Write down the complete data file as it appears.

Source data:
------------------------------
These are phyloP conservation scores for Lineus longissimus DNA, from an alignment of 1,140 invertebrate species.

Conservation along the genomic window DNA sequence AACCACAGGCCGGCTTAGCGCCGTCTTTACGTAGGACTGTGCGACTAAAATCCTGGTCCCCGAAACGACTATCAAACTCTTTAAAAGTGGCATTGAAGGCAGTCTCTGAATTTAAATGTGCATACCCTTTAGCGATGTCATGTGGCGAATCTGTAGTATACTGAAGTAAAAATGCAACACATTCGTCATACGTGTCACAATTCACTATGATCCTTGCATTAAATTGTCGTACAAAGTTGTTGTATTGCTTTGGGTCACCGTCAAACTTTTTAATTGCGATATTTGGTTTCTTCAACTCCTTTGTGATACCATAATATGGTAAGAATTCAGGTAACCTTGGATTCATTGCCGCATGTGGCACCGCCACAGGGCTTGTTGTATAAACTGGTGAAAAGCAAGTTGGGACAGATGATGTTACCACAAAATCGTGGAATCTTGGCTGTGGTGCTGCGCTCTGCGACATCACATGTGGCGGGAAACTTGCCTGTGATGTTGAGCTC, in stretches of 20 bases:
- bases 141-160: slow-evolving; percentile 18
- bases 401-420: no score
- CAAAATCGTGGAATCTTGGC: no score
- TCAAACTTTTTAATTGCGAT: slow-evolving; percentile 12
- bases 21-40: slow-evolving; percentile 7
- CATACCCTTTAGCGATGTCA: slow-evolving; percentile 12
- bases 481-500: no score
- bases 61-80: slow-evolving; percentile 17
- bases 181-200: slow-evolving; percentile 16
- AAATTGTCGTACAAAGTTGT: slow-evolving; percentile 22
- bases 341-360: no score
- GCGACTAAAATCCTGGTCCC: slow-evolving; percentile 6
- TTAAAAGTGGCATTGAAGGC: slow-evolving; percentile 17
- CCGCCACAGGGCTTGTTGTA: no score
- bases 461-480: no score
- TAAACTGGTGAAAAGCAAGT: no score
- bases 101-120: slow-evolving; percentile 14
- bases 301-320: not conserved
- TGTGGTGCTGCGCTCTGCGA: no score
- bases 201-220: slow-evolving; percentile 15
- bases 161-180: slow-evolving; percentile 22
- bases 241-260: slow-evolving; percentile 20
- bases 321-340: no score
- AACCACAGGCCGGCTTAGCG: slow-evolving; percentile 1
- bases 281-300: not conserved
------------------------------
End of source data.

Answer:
These are phyloP conservation scores for Lineus longissimus DNA, from an alignment of 1,140 invertebrate species.

Conservation along the genomic window DNA sequence AACCACAGGCCGGCTTAGCGCCGTCTTTACGTAGGACTGTGCGACTAAAATCCTGGTCCCCGAAACGACTATCAAACTCTTTAAAAGTGGCATTGAAGGCAGTCTCTGAATTTAAATGTGCATACCCTTTAGCGATGTCATGTGGCGAATCTGTAGTATACTGAAGTAAAAATGCAACACATTCGTCATACGTGTCACAATTCACTATGATCCTTGCATTAAATTGTCGTACAAAGTTGTTGTATTGCTTTGGGTCACCGTCAAACTTTTTAATTGCGATATTTGGTTTCTTCAACTCCTTTGTGATACCATAATATGGTAAGAATTCAGGTAACCTTGGATTCATTGCCGCATGTGGCACCGCCACAGGGCTTGTTGTATAAACTGGTGAAAAGCAAGTTGGGACAGATGATGTTACCACAAAATCGTGGAATCTTGGCTGTGGTGCTGCGCTCTGCGACATCACATGTGGCGGGAAACTTGCCTGTGATGTTGAGCTC, in stretches of 20 bases:
- bases 141-160: slow-evolving; percentile 18
- bases 401-420: no score
- CAAAATCGTGGAATCTTGGC: no score
- TCAAACTTTTTAATTGCGAT: slow-evolving; percentile 12
- bases 21-40: slow-evolving; percentile 7
- CATACCCTTTAGCGATGTCA: slow-evolving; percentile 12
- bases 481-500: no score
- bases 61-80: slow-evolving; percentile 17
- bases 181-200: slow-evolving; percentile 16
- AAATTGTCGTACAAAGTTGT: slow-evolving; percentile 22
- bases 341-360: no score
- GCGACTAAAATCCTGGTCCC: slow-evolving; percentile 6
- TTAAAAGTGGCATTGAAGGC: slow-evolving; percentile 17
- CCGCCACAGGGCTTGTTGTA: no score
- bases 461-480: no score
- TAAACTGGTGAAAAGCAAGT: no score
- bases 101-120: slow-evolving; percentile 14
- bases 301-320: not conserved
- TGTGGTGCTGCGCTCTGCGA: no score
- bases 201-220: slow-evolving; percentile 15
- bases 161-180: slow-evolving; percentile 22
- bases 241-260: slow-evolving; percentile 20
- bases 321-340: no score
- AACCACAGGCCGGCTTAGCG: slow-evolving; percentile 1
- bases 281-300: not conserved